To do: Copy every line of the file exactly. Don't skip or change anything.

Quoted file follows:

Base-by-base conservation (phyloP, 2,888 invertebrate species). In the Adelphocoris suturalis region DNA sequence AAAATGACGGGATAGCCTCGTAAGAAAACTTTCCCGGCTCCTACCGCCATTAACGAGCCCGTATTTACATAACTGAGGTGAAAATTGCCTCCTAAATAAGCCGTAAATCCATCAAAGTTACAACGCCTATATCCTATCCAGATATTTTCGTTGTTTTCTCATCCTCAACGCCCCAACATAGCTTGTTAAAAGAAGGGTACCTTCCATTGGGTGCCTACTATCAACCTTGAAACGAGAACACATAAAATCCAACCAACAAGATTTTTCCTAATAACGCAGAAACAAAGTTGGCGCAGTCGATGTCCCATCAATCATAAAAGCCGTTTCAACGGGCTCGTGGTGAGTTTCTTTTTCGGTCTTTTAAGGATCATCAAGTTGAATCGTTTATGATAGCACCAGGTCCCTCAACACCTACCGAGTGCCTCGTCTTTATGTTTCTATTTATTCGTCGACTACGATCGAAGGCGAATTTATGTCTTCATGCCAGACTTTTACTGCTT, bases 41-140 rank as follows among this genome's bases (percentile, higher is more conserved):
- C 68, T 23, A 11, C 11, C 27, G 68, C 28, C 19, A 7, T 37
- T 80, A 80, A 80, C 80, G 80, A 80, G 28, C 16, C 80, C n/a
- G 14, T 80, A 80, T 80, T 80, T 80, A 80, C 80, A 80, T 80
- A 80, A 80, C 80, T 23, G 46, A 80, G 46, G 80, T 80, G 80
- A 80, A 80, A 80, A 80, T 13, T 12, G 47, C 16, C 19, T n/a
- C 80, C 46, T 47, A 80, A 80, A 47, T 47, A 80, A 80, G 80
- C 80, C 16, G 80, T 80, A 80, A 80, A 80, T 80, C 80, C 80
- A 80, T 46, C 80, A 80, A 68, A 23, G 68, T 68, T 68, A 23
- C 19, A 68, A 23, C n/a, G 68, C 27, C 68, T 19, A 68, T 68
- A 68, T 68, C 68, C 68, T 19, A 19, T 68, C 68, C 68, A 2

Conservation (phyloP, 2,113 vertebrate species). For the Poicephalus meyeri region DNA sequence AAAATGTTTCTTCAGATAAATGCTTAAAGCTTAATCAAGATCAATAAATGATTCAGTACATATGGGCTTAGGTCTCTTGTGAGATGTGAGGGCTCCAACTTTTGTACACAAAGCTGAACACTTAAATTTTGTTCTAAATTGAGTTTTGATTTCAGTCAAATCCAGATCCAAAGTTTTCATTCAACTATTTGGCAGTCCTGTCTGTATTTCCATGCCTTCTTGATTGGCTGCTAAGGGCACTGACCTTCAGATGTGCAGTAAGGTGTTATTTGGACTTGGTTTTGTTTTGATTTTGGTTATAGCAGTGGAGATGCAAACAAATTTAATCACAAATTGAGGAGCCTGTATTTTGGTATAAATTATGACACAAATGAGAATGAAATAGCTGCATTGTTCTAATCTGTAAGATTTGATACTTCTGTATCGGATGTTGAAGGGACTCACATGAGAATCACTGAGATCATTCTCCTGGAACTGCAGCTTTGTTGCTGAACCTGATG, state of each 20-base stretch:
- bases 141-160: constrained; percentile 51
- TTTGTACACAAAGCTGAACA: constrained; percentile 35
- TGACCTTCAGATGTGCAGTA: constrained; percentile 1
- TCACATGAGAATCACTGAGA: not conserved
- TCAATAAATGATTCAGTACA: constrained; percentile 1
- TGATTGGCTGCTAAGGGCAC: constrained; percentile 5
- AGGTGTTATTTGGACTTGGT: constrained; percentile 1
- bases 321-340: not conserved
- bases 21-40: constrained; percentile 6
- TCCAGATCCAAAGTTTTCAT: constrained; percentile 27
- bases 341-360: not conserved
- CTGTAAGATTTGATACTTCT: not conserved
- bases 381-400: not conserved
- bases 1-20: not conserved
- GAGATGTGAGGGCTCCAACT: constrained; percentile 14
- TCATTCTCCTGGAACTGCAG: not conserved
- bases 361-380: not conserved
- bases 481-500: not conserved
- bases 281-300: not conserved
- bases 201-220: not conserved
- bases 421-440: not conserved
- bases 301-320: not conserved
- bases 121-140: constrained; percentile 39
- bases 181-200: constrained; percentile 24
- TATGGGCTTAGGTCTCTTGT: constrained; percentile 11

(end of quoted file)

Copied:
Base-by-base conservation (phyloP, 2,888 invertebrate species). In the Adelphocoris suturalis region DNA sequence AAAATGACGGGATAGCCTCGTAAGAAAACTTTCCCGGCTCCTACCGCCATTAACGAGCCCGTATTTACATAACTGAGGTGAAAATTGCCTCCTAAATAAGCCGTAAATCCATCAAAGTTACAACGCCTATATCCTATCCAGATATTTTCGTTGTTTTCTCATCCTCAACGCCCCAACATAGCTTGTTAAAAGAAGGGTACCTTCCATTGGGTGCCTACTATCAACCTTGAAACGAGAACACATAAAATCCAACCAACAAGATTTTTCCTAATAACGCAGAAACAAAGTTGGCGCAGTCGATGTCCCATCAATCATAAAAGCCGTTTCAACGGGCTCGTGGTGAGTTTCTTTTTCGGTCTTTTAAGGATCATCAAGTTGAATCGTTTATGATAGCACCAGGTCCCTCAACACCTACCGAGTGCCTCGTCTTTATGTTTCTATTTATTCGTCGACTACGATCGAAGGCGAATTTATGTCTTCATGCCAGACTTTTACTGCTT, bases 41-140 rank as follows among this genome's bases (percentile, higher is more conserved):
- C 68, T 23, A 11, C 11, C 27, G 68, C 28, C 19, A 7, T 37
- T 80, A 80, A 80, C 80, G 80, A 80, G 28, C 16, C 80, C n/a
- G 14, T 80, A 80, T 80, T 80, T 80, A 80, C 80, A 80, T 80
- A 80, A 80, C 80, T 23, G 46, A 80, G 46, G 80, T 80, G 80
- A 80, A 80, A 80, A 80, T 13, T 12, G 47, C 16, C 19, T n/a
- C 80, C 46, T 47, A 80, A 80, A 47, T 47, A 80, A 80, G 80
- C 80, C 16, G 80, T 80, A 80, A 80, A 80, T 80, C 80, C 80
- A 80, T 46, C 80, A 80, A 68, A 23, G 68, T 68, T 68, A 23
- C 19, A 68, A 23, C n/a, G 68, C 27, C 68, T 19, A 68, T 68
- A 68, T 68, C 68, C 68, T 19, A 19, T 68, C 68, C 68, A 2

Conservation (phyloP, 2,113 vertebrate species). For the Poicephalus meyeri region DNA sequence AAAATGTTTCTTCAGATAAATGCTTAAAGCTTAATCAAGATCAATAAATGATTCAGTACATATGGGCTTAGGTCTCTTGTGAGATGTGAGGGCTCCAACTTTTGTACACAAAGCTGAACACTTAAATTTTGTTCTAAATTGAGTTTTGATTTCAGTCAAATCCAGATCCAAAGTTTTCATTCAACTATTTGGCAGTCCTGTCTGTATTTCCATGCCTTCTTGATTGGCTGCTAAGGGCACTGACCTTCAGATGTGCAGTAAGGTGTTATTTGGACTTGGTTTTGTTTTGATTTTGGTTATAGCAGTGGAGATGCAAACAAATTTAATCACAAATTGAGGAGCCTGTATTTTGGTATAAATTATGACACAAATGAGAATGAAATAGCTGCATTGTTCTAATCTGTAAGATTTGATACTTCTGTATCGGATGTTGAAGGGACTCACATGAGAATCACTGAGATCATTCTCCTGGAACTGCAGCTTTGTTGCTGAACCTGATG, state of each 20-base stretch:
- bases 141-160: constrained; percentile 51
- TTTGTACACAAAGCTGAACA: constrained; percentile 35
- TGACCTTCAGATGTGCAGTA: constrained; percentile 1
- TCACATGAGAATCACTGAGA: not conserved
- TCAATAAATGATTCAGTACA: constrained; percentile 1
- TGATTGGCTGCTAAGGGCAC: constrained; percentile 5
- AGGTGTTATTTGGACTTGGT: constrained; percentile 1
- bases 321-340: not conserved
- bases 21-40: constrained; percentile 6
- TCCAGATCCAAAGTTTTCAT: constrained; percentile 27
- bases 341-360: not conserved
- CTGTAAGATTTGATACTTCT: not conserved
- bases 381-400: not conserved
- bases 1-20: not conserved
- GAGATGTGAGGGCTCCAACT: constrained; percentile 14
- TCATTCTCCTGGAACTGCAG: not conserved
- bases 361-380: not conserved
- bases 481-500: not conserved
- bases 281-300: not conserved
- bases 201-220: not conserved
- bases 421-440: not conserved
- bases 301-320: not conserved
- bases 121-140: constrained; percentile 39
- bases 181-200: constrained; percentile 24
- TATGGGCTTAGGTCTCTTGT: constrained; percentile 11